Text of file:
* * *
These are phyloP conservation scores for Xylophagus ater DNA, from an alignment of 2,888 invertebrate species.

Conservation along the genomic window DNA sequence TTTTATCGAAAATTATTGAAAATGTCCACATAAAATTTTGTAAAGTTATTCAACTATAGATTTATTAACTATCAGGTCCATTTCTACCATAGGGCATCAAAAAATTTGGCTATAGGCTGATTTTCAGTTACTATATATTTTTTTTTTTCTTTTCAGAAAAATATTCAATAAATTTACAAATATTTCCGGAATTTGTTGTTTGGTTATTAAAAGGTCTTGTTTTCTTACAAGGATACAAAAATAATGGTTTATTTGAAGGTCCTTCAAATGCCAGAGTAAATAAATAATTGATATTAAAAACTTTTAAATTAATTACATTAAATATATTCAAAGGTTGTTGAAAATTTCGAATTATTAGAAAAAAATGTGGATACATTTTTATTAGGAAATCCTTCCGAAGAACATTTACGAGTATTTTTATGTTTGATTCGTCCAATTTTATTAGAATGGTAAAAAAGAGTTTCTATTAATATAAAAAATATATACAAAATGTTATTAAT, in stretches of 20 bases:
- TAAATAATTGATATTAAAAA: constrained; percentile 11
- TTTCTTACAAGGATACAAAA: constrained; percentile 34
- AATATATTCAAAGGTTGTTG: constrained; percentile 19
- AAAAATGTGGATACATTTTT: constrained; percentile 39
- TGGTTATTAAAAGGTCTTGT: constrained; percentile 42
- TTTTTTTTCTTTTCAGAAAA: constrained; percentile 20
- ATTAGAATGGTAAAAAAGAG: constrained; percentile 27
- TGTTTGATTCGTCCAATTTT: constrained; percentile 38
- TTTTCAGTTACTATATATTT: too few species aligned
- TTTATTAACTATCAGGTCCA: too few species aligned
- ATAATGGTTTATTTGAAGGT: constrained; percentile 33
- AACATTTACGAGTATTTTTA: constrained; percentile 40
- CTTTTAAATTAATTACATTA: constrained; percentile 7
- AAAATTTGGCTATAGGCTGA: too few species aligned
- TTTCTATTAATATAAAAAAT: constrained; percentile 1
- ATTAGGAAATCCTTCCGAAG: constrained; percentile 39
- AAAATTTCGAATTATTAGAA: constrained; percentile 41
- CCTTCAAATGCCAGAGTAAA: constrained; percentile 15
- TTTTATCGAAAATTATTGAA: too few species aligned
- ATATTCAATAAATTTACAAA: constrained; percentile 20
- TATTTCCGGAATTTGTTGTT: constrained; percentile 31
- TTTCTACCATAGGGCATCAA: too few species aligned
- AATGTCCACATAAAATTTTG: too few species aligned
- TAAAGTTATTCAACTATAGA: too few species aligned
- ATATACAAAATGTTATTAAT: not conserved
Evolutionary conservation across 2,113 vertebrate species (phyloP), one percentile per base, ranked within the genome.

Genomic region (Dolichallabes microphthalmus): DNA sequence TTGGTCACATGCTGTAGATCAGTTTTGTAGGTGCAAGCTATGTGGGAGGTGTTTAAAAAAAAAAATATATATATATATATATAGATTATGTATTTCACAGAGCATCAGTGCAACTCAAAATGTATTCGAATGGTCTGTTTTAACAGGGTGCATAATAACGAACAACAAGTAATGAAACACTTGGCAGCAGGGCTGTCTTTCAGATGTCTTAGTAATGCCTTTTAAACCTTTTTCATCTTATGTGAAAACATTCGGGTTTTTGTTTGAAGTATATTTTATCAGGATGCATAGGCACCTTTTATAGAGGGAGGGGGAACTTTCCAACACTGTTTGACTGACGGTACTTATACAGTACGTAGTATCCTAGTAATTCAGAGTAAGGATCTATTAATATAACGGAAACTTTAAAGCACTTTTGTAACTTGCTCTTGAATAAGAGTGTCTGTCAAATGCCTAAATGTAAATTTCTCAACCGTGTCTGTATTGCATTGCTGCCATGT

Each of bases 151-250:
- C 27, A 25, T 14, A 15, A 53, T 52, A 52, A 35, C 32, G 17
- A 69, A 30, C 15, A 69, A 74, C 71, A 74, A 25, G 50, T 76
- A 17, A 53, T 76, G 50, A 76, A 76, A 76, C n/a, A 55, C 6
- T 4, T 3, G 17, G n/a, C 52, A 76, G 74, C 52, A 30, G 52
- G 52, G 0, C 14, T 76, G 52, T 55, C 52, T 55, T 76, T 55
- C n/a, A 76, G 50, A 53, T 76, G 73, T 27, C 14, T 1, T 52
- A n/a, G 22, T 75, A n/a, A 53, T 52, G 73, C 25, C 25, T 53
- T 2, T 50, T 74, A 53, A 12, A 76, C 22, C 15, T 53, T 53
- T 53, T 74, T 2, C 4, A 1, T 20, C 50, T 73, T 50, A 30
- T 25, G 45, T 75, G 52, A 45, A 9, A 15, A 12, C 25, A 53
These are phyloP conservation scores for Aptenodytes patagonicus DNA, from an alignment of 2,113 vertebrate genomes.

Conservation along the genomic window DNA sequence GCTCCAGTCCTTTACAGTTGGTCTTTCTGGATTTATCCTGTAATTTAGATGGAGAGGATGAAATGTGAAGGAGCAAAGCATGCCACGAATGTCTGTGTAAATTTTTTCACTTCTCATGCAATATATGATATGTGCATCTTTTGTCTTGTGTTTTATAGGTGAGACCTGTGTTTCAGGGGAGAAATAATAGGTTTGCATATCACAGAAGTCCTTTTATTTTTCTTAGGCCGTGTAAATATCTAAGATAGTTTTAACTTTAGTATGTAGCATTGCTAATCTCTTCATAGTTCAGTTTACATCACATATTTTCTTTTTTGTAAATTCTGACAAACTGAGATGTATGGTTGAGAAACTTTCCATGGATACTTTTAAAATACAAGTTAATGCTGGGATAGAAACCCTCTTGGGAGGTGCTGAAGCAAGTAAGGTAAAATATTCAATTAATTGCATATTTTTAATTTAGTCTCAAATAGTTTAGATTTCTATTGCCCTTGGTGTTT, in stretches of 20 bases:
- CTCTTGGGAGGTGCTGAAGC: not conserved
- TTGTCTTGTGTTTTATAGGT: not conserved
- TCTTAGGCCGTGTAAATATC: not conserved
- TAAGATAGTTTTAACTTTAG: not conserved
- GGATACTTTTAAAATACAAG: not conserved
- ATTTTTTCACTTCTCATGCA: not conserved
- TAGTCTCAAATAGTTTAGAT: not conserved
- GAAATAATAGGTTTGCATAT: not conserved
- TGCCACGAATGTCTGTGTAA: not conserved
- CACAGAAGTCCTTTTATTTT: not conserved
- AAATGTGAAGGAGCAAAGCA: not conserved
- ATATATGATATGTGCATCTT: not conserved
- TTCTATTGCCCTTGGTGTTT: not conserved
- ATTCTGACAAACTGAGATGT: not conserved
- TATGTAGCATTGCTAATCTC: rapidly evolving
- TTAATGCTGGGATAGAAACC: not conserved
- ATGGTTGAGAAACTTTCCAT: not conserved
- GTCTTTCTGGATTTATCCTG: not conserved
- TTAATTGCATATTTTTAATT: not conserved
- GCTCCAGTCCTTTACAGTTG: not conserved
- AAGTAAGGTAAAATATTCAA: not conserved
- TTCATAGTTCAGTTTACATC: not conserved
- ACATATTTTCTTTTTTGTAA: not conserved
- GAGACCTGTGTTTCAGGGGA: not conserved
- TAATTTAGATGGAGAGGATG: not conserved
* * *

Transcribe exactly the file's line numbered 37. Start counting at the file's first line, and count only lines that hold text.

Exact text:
- A n/a, G 22, T 75, A n/a, A 53, T 52, G 73, C 25, C 25, T 53